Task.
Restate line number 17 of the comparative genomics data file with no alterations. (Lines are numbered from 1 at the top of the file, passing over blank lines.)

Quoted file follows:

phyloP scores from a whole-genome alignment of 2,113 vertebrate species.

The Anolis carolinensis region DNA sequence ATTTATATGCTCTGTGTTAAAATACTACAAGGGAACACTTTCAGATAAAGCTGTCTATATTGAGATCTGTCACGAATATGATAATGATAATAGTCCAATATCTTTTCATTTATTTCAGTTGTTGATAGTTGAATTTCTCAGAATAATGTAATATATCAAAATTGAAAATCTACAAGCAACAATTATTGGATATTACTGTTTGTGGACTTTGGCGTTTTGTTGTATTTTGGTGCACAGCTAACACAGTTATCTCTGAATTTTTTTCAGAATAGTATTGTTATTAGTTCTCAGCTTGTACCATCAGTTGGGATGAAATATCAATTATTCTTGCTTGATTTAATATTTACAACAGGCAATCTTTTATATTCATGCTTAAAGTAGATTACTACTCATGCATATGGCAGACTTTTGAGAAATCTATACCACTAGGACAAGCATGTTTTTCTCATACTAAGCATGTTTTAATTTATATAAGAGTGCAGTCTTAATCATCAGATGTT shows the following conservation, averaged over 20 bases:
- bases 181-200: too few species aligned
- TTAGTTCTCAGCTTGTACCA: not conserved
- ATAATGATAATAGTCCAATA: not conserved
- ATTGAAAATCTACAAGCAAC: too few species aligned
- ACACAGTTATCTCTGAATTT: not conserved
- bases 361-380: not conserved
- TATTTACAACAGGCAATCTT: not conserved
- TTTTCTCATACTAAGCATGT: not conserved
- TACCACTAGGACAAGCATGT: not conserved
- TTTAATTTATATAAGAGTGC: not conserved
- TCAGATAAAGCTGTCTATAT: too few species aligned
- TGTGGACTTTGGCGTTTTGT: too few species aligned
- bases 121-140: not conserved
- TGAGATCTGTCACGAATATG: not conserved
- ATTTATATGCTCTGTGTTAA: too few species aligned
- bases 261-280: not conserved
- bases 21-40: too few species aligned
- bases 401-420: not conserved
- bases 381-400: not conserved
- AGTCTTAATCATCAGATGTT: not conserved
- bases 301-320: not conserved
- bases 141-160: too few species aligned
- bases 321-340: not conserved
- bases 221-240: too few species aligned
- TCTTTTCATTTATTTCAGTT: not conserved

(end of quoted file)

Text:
- ATTTATATGCTCTGTGTTAA: too few species aligned